The study was conducted as a cross-sectional study in Puducherry, a union territory in South India, among 1884 school children belonging to the age group of 10–14 years. The study was conducted during January 2014 to October 2015. The minimum required sample size was calculated to be 1463 based on the prevalence of visual impairment (≤6/12) of 6.4%,[14] with the relative precision of 20%. There are 173 high and higher secondary schools in Puducherry, of which 100 are in urban areas and 73 are in rural areas. Out of 173 schools in Puducherry,[15] five schools were selected by stratified random sampling, using lottery method (1 urban private +1 urban government +1 rural private +2 rural government). To achieve the required sample size, a minimum 400 students was planned to be selected from each of the schools; however, all the eligible students in the schools were included in the study. Number of students studying in the rural government school was less than 400, so another closest government school was also included in the sampling frame. All the students in the selected schools were included in the study for interview and examination. Children who are enrolled but discontinued from school are excluded from the study. Subsequent visits are made in the next 2 consecutive days to include the students who were absent to school on the day of data collection and for the students who forgot to get the consent forms signed from their parent/guardian. Distant vision was tested using Snellen's chart and color vision was tested using pseudoisochromatic plates (17) of Ishihara's chart. The Institute ethics committee clearance was obtained before starting the study. Permission was obtained from the education department before the study was started. Principals of the selected schools were approached and permission was obtained from the school principals/head masters for carrying out the study on selected dates given by the school management. Participant information sheet, consent form, and assent forms were distributed to the students 2 days before date of data collection and the students were asked to obtain consent from their parents. A child with presenting maximum vision ≤6/12 Snellen equivalent in the better eye is considered visually impaired. Students who watch television (TV) for at least 1 h a day for at least 5 days in a week or those who watch at least 5 h in a week are classified as “Watching TV.” Games played in digital electronic gadgets such as TV, play station, computer/laptop, handheld gaming devices, and mobile phones are considered video games. Activities done at a closer distance from the eyes such as reading, writing, drawing, embroidery works, and fine arts are considered near work activities. Data were entered in Microsoft Excel 2013 and analyzed using the statistical software SPSS version 21.0 (IBM, New York, USA). Chi-square test was applied for testing difference in proportion and a P < 0.05 was considered statistically significant [Figure 1].{Figure 1}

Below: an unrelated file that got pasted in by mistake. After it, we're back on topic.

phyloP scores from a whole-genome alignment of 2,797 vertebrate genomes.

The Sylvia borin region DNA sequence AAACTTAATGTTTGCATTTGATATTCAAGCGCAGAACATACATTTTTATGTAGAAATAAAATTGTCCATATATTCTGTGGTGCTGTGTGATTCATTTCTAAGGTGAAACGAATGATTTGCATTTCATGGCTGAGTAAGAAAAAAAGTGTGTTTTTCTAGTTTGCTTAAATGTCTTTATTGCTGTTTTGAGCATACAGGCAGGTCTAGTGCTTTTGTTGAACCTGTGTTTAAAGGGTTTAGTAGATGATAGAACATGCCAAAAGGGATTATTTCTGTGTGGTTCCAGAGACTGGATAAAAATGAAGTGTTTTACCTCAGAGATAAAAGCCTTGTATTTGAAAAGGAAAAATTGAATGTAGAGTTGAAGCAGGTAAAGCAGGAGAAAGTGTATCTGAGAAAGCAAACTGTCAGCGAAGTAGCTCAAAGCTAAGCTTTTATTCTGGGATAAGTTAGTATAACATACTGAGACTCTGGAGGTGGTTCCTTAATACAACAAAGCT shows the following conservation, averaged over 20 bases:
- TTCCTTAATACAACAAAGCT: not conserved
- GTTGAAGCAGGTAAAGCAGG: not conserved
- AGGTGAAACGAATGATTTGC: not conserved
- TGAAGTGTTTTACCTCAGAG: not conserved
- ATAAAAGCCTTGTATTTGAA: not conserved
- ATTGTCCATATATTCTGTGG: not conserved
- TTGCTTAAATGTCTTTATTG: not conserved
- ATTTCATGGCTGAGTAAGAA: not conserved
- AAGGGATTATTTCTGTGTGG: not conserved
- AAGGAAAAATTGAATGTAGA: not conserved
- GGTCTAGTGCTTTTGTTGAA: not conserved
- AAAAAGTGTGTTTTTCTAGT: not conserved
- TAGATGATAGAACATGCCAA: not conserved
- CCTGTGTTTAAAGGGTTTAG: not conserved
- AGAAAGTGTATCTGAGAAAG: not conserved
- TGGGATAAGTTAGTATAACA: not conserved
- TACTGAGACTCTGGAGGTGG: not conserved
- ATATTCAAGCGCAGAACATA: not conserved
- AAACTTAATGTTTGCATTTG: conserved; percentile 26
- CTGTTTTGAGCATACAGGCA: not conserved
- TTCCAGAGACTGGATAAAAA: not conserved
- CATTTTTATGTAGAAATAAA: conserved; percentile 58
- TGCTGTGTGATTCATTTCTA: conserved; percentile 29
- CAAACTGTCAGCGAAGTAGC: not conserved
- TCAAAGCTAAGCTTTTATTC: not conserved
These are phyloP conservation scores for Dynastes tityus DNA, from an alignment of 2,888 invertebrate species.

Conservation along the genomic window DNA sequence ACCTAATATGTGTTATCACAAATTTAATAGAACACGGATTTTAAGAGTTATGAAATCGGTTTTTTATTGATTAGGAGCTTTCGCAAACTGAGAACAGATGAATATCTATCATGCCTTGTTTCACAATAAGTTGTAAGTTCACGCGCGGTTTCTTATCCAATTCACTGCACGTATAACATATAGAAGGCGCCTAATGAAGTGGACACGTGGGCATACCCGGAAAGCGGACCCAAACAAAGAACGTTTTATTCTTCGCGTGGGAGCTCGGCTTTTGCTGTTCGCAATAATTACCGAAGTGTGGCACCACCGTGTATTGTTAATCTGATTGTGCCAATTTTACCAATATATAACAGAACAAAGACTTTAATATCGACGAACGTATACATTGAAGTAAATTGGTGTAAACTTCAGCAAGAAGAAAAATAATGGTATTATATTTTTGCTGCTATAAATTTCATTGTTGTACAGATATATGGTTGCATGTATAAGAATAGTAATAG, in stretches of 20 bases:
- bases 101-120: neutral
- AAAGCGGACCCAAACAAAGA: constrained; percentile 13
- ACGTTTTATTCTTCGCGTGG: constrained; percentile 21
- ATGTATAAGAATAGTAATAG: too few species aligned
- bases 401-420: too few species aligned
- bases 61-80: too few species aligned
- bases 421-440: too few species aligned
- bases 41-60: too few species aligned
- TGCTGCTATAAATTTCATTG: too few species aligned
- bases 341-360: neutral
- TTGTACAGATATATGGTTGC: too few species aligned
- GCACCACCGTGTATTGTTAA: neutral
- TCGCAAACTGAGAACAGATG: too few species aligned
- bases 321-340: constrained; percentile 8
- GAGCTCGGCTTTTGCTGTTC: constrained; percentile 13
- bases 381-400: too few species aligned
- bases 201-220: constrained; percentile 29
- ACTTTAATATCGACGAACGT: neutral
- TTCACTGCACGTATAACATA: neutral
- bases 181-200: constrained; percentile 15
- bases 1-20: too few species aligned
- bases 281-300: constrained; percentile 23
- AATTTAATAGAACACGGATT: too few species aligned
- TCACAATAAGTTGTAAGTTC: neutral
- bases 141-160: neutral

Results



The study population was evenly distributed among different age group, gender, and type of school in which the students were studying [Table 1].{Table 1}

The overall prevalence of visual impairment (vision ≤6/12) among the study participants was 6.37% (95% confidence interval [CI] =5.27–7.47). The prevalence of visual impairment increased with age and it was found to be high among male students (6.6%) when compared to female students (6%). However, both of the above observations were not statistically significant. The prevalence of visual impairment was found to be significantly high among the students who belonged to private schools (7.5%) and schools in urban regions (9.1%) when compared to government schools and rural region, respectively. Furthermore, students with positive family history of spectacle use were observed to have a significantly higher prevalence (8.8%) [Table 2].{Table 2}